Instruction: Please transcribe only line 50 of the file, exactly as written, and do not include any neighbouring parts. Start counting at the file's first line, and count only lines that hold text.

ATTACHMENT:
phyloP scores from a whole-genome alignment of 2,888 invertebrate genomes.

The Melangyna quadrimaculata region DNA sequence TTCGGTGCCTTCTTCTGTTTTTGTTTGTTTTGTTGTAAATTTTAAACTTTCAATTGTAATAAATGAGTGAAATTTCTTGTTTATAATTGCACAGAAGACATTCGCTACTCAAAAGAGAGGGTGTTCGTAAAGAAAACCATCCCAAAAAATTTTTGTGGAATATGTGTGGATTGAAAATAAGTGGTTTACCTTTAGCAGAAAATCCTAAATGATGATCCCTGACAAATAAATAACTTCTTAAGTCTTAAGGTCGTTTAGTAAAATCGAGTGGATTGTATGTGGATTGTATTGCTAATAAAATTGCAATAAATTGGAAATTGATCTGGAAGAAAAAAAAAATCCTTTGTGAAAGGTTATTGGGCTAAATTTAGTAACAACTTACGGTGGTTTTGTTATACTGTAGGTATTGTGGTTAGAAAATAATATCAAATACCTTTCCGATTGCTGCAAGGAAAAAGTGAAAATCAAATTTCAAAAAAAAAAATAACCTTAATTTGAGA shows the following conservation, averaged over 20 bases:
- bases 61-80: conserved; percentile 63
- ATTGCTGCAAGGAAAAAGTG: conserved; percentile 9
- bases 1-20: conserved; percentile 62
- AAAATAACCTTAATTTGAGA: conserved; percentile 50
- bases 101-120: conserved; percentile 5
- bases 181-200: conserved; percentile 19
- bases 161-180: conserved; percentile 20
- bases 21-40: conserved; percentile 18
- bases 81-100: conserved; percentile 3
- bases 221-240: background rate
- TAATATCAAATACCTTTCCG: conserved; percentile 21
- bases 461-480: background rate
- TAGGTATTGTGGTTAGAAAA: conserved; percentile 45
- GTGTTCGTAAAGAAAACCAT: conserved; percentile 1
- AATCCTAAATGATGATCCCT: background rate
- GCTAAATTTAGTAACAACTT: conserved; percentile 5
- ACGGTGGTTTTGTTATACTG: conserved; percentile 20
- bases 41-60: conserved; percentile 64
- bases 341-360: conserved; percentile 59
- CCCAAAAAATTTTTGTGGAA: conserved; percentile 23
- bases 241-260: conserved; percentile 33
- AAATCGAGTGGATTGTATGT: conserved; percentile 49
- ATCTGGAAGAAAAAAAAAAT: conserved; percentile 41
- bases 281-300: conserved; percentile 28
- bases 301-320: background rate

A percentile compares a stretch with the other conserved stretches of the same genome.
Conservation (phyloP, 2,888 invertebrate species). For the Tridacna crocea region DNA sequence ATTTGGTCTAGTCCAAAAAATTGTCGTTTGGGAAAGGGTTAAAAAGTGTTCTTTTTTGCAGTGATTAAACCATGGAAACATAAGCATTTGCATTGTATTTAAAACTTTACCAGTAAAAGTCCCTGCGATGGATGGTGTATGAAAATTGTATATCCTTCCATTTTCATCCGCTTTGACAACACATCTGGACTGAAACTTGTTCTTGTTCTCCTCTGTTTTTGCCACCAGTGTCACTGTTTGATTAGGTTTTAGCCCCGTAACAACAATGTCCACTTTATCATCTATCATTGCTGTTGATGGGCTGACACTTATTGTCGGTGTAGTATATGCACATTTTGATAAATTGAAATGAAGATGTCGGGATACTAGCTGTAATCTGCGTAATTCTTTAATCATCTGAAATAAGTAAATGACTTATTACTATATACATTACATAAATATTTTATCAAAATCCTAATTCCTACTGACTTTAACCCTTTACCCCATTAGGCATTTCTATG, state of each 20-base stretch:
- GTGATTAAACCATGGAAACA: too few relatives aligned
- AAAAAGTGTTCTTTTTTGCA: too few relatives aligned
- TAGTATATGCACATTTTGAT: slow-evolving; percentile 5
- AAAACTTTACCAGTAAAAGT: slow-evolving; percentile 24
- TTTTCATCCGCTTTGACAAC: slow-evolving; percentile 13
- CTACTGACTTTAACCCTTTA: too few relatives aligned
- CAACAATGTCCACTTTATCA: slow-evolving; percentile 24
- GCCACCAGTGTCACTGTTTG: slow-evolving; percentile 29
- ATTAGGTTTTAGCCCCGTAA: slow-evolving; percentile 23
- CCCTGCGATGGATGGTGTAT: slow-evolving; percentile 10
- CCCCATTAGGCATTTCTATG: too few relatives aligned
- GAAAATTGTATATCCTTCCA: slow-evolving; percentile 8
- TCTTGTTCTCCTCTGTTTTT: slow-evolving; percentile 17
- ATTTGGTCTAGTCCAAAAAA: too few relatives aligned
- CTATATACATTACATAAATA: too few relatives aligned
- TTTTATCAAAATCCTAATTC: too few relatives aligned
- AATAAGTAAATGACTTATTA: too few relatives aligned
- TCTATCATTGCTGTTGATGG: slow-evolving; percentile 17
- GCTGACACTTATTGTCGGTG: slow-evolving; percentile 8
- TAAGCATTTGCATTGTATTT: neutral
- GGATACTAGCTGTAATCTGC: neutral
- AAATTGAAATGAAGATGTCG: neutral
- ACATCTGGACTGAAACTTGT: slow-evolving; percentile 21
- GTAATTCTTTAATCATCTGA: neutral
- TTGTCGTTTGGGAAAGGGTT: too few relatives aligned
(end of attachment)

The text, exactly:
- GGATACTAGCTGTAATCTGC: neutral